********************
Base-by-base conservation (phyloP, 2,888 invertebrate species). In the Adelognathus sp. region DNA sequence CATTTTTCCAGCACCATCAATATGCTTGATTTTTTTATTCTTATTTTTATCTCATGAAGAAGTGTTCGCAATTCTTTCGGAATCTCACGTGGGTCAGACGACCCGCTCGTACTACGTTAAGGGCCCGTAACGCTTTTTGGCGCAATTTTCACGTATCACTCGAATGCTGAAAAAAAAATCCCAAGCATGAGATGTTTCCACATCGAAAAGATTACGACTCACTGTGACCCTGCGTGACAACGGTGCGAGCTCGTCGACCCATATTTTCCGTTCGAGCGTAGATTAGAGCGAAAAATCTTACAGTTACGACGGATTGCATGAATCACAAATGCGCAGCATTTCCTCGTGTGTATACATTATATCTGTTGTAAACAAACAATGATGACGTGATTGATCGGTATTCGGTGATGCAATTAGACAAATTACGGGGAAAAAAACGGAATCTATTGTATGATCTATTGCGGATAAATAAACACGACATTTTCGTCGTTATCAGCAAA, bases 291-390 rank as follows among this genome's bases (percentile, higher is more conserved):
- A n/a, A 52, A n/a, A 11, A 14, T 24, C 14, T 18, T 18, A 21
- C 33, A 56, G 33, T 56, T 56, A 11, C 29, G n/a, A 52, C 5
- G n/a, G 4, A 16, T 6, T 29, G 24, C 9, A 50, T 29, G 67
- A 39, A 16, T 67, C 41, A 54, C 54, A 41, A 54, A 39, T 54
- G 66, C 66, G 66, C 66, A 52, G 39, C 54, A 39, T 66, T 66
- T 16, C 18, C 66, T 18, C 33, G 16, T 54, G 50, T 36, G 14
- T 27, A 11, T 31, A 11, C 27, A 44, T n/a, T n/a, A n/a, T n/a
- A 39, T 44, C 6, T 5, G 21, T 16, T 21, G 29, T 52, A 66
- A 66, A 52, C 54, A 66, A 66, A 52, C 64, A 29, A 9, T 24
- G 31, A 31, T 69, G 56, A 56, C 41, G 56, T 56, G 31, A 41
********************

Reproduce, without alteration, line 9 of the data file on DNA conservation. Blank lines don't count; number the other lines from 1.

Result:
- A 39, T 44, C 6, T 5, G 21, T 16, T 21, G 29, T 52, A 66